When it comes to summer produce, nothing (besides a really good tomato) gets me more pumped for the season than corn. I will eat it grilled. I will eat it steamed. I will eat it raw. But when I see people shucking their corn in the store, leaving behind the husks and silks, I weep, for they are leaving behind flavour.
Cobs, silks, and husks can be used to add corny flavour to dishes long after the husks are gone. The cobs are full of a sugary juice some refer to as “corn milk,” and the husks and silks impart a fresh, grassy note. You can even roast the cobs at 200 degrees Celsius until they start to brown, caramelising the sugars and adding some nuttiness. To extract every last bit of corn-related glory, you can use water (and make a stock) or you can use fat, and make a drawn butter that calls out for crab legs.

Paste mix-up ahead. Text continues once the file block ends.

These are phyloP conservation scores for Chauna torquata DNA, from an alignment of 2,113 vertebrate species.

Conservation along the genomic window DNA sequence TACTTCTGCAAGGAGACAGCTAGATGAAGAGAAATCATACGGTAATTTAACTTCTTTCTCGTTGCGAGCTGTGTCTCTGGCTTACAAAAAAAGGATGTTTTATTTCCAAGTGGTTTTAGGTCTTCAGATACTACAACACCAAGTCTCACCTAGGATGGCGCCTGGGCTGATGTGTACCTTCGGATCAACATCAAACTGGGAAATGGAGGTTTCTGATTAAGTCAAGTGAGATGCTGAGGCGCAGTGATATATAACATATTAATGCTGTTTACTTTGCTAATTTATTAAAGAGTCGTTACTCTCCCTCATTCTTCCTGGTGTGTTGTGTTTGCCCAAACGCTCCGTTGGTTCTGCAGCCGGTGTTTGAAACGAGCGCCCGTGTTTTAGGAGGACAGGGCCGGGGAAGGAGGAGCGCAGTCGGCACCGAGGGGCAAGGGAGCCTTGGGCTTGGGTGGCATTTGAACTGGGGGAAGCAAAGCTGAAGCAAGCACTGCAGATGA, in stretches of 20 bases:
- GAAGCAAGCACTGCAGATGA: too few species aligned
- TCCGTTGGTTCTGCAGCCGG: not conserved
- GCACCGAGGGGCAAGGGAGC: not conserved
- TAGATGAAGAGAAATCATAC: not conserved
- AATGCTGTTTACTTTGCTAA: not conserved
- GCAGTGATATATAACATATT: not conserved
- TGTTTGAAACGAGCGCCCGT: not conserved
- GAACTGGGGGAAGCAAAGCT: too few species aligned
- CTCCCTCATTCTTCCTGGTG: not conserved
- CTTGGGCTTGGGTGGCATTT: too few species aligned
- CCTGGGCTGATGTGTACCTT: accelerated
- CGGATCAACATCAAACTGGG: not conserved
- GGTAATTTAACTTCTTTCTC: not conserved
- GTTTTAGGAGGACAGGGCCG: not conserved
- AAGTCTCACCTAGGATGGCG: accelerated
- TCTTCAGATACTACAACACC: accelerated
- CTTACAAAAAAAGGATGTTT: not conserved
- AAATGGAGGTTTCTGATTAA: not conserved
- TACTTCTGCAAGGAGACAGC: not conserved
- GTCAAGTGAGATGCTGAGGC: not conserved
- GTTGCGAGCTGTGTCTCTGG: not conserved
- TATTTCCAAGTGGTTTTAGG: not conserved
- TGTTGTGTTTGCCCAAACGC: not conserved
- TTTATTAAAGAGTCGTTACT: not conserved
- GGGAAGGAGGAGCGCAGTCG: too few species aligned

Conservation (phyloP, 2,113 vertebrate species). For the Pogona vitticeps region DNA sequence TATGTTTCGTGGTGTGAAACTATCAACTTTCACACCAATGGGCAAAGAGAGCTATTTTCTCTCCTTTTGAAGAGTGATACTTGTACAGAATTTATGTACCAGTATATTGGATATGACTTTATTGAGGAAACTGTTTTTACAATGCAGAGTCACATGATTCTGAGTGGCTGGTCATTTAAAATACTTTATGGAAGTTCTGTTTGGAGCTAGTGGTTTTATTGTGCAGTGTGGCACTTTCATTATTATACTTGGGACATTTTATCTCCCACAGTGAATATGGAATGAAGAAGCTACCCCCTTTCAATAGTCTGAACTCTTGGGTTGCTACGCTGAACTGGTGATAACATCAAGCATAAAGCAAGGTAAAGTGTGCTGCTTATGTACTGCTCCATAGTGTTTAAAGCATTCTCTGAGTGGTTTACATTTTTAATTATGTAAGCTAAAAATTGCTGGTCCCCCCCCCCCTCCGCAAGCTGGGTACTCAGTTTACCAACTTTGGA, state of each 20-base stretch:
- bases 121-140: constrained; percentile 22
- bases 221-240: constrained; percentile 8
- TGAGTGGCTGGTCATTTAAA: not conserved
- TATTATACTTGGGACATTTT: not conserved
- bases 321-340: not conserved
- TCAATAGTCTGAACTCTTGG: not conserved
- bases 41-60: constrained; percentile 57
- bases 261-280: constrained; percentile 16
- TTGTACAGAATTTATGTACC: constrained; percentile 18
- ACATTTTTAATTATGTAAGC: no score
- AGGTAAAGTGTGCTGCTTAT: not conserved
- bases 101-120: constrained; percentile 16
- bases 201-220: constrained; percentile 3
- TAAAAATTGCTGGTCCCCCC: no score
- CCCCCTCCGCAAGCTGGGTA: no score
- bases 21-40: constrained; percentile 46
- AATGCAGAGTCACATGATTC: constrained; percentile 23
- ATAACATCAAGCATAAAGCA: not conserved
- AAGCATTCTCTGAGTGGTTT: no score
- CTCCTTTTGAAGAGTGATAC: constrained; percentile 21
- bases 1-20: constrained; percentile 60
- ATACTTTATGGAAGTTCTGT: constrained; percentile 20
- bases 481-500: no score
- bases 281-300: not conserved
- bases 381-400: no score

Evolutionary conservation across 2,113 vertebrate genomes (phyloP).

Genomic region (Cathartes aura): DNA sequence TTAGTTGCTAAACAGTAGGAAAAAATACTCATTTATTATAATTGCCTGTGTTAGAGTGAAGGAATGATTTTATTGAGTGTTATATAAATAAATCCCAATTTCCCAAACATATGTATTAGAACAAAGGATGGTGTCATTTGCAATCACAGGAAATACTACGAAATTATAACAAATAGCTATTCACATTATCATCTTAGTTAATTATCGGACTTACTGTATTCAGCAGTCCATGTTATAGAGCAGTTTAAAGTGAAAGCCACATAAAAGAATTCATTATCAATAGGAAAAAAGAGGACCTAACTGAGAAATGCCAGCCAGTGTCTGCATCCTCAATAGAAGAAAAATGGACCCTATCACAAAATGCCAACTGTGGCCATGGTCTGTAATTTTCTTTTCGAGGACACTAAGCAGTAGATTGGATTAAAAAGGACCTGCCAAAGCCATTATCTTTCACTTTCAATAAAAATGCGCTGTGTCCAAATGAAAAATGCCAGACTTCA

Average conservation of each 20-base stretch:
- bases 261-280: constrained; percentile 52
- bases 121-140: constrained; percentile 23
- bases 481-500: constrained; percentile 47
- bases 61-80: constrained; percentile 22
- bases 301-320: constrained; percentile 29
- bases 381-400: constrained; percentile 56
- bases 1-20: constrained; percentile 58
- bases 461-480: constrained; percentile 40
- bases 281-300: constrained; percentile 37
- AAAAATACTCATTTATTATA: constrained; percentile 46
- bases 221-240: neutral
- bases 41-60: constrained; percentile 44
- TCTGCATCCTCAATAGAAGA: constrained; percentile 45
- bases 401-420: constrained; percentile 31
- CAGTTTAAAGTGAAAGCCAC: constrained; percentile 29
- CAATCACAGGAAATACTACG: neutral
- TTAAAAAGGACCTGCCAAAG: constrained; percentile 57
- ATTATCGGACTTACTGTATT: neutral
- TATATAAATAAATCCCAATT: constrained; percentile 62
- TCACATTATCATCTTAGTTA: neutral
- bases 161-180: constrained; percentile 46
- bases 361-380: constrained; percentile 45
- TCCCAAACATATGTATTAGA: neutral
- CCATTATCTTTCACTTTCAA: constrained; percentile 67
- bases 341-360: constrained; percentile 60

To infuse the butter, all you have to do is chuck the husks, silks, and (optionally) roasted cob in a vacuum sealed bag with a stick of butter — use one stick per cob — and precision cook it at 90 degrees Celsius for three hours. (Do not use freezer bags here, as the high temp may cause them to break.)
Be aware, this infused butter is made for dipping, not spreading. It will be almost ghee-like, instead of spreadable. It’s not truly clarified, but it’s close, and you certainly could finish clarifying it in the microwave if you wanted an even nuttier flavour.
Once the cooking time has elapsed, cut a hole in one corner of the bag, pour the liquid into a cup and set it in the fridge. Once the butter has solidified on the top, pop it off, transfer it to a ramekin or other small dish, and re-melt in the microwave before serving.
Cats and kittens, believe me when I tell you that this stuff is good. It’s sweet, nutty, grassy and bright, and — most importantly — it tastes of corn. It’s a dreamy match for lobster, crab and crawfish, but don’t forget the veggies. Artichokes, asparagus, potatoes and — yes — more corn all long to bathe in this infused butter, and you wouldn’t want to deny them that experience.